With winter on the way, along with White Christmases, ski trips and snowball fights, we can also look forward to more potholes cropping up. Winter weather takes a heavy toll on America’s crumbling roads. The New York DOT estimates it fills as many as 5,000 a day and in Illinois, pothole repair is a year-round exercise in futility. All it takes is one little crack in the asphalt where water can collect, freeze, expand and push the pavement up and out. Repeated over time, that tiny crack turns into a gaping road hazard. But those hazardous holes aren’t limited to snow country. As any Southern California driver can tell you, pot holes happen everywhere. Over just two weekends in 2011, Operation Pothole filled 350,000 potholes in Los Angeles!
In addition to your tax-payer dollars devoted to road repair, potholes can hit your personal pocketbook, too. The annual repair cost for the average driver per vehicle due to potholes and bad pavement is estimated at $402, according to The Road Information Program (Feb. 2011). And for many drivers, that’s a pure out-of-pocket cost because standard car insurance typically doesn’t cover pothole damage. For that, you need to carry collision, an optional coverage.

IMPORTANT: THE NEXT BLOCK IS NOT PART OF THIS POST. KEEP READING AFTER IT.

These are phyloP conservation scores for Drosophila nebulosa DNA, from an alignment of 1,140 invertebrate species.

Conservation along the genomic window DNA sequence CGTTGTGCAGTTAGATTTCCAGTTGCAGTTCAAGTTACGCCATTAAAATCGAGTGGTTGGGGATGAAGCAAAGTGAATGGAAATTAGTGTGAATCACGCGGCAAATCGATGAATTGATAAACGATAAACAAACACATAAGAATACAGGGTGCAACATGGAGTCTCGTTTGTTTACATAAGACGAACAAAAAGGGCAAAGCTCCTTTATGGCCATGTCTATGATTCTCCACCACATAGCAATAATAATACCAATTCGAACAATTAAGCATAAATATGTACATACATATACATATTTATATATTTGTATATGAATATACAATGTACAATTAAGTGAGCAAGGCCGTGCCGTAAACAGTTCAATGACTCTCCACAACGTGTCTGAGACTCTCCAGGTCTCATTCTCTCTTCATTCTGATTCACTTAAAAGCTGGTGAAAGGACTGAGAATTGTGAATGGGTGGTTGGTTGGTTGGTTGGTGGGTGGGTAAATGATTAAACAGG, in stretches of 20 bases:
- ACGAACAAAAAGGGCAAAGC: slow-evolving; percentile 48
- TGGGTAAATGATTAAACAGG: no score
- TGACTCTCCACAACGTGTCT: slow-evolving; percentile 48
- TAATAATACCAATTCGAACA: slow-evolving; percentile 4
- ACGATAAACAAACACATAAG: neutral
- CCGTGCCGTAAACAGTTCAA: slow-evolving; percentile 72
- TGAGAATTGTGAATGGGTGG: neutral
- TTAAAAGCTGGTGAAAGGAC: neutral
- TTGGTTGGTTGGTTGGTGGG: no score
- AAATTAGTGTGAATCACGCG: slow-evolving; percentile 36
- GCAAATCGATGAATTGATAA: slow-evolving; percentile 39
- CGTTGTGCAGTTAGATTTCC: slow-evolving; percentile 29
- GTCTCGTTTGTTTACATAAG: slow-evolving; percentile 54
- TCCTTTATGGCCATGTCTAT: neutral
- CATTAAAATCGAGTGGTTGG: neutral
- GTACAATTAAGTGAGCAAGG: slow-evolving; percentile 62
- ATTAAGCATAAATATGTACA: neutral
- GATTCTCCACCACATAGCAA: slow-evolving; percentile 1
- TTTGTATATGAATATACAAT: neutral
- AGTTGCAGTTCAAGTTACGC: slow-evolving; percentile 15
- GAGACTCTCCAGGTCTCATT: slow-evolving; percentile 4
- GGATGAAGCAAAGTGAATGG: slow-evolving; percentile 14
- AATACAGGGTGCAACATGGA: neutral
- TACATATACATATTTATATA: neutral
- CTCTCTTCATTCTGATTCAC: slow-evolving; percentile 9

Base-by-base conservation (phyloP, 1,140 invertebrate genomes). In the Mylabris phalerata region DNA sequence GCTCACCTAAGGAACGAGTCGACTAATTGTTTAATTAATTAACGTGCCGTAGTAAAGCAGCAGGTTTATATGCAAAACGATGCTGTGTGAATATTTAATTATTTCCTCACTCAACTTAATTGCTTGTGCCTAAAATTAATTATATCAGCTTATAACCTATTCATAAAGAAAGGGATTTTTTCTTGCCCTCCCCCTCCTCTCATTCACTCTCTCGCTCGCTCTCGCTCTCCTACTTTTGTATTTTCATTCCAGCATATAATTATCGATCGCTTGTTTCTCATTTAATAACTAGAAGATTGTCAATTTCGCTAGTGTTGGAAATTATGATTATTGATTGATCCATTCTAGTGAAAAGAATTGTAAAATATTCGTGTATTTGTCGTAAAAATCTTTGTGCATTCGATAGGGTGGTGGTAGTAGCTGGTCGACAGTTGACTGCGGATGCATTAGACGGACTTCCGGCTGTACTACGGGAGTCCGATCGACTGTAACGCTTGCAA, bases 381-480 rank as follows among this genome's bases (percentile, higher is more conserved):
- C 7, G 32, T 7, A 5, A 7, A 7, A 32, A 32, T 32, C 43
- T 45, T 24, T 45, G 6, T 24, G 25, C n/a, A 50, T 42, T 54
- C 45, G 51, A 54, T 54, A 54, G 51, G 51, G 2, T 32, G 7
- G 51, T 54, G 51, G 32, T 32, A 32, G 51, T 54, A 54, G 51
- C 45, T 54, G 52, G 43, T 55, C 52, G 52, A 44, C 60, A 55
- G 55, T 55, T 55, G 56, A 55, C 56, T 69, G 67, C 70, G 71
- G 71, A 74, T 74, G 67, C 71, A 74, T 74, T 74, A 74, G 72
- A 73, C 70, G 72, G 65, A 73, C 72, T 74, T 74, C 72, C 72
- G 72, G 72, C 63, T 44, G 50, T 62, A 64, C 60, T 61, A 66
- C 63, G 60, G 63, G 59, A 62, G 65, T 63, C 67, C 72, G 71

Auto collision insurance covers damages when your car collides with an inanimate object like a fence post or a pothole. If you have collision coverage, check your policy’s exclusions and limitations. Many car
collision policies exclude replacing your tires if they’re damaged. You could add tire damage as an endorsement, but the extra premium might not be worth the trouble. Most collision policies have $250 to $1,000 deductible – way more than the cost to replace a tire.
Of course, colliding with a pothole frequently damages much more than tires, especially if you hit it at a relatively high speed. In that case, you could be looking at costly repairs to wheels, suspension and
undercarriage. Collision insurance will cover those repairs, up to the limits of your policy, minus the deductible. However, most collision coverage charges premiums based on factory specs. If you’ve added fancy custom rims or an expensive after-market suspension system, you’ll need to disclose that to your
insurer. Expect to pay a higher premium for that, or to make up the difference for a higher grade replacement part out of your own pocket.
Should you get collision insurance? If the bank or credit union still owns the lien on your car, you probably have no choice. The lender will require it. But if you hold the pink slip, you need to make the decision
based on the value of your particular vehicle against the cost of annual collision insurance premiums and the deductible you want. The higher the deductible you’re willing to shoulder, the lower your collision premium. And watch out for those potholes.